James G. Blakemore Chair and Professor of Psychiatry; Professor of Pharmacology; Director, National Parkinson Foundation Center of Excellence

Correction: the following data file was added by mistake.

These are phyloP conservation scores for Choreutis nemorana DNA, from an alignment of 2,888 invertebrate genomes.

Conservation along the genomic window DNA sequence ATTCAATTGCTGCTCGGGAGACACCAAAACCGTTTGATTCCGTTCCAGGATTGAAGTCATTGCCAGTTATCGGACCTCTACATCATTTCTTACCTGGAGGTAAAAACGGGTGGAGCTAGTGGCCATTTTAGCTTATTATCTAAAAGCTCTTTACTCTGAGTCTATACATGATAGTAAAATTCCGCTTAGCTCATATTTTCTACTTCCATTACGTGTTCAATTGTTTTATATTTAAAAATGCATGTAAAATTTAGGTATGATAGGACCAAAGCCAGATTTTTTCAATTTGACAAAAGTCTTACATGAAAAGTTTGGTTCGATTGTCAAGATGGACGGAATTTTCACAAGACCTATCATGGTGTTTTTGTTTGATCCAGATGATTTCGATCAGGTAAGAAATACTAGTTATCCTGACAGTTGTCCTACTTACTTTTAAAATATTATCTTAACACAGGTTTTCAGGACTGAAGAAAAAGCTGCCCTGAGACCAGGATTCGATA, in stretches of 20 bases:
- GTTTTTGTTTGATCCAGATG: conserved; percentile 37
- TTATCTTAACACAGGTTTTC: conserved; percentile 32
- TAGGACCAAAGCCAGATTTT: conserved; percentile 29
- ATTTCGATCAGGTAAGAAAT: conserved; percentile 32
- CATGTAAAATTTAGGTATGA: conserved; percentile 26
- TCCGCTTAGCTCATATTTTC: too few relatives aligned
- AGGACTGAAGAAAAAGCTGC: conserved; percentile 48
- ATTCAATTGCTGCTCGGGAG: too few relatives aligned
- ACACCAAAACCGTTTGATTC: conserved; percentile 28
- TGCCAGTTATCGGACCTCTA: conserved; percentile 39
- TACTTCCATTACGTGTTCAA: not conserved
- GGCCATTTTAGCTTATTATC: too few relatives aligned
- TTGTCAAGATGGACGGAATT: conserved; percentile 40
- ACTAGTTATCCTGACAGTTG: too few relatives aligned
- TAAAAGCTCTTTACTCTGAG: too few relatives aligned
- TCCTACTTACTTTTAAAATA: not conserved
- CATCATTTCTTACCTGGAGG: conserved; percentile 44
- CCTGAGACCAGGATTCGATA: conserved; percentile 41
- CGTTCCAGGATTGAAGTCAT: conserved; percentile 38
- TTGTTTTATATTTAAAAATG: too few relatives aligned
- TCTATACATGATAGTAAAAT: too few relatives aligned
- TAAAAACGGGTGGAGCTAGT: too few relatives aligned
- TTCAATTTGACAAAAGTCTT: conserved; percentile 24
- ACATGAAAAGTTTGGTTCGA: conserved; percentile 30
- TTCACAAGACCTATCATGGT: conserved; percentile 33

Our research interests focus on the dysfunction of the neurotransmitter dopamine in neuropsychiatric disorders. The two major branches of our efforts are basic science (preclinical) studies relating to schizophrenia and Parkinson's disease. Within these broad branches several different areas are covered. Studies on the mechanisms underlying both the therapeutic and side effects of antipsychotic drugs are a central focus. Studies on mechanisms by which neurons that use two neurotransmitters, dopamine and the peptide neurotensin, to coordinately regulate GABA-containing interneurons in the cortex are also ongoing, as are studies of the mechanisms of action of hallucinogens in activating widely the cortex. The other studies focus broadly on Parkinson's disease and the loss of dendritic spines, thorny spine-like protuberances on the processes of neurons that receive dopamine inputs. A decrease in dopamine in the striatum in the proximate cause of Parkinson's disease. Although pharmacological treatments aimed at replacing dopamine work well initially in PD, later debilitating side effects and a gradual loss of responsiveness to medications may occur; a decrease in dendritic spine density is seen in these cases. Our studies focus on the mechanisms of remodeling of spines and development of interventions to prevent or slow spine loss.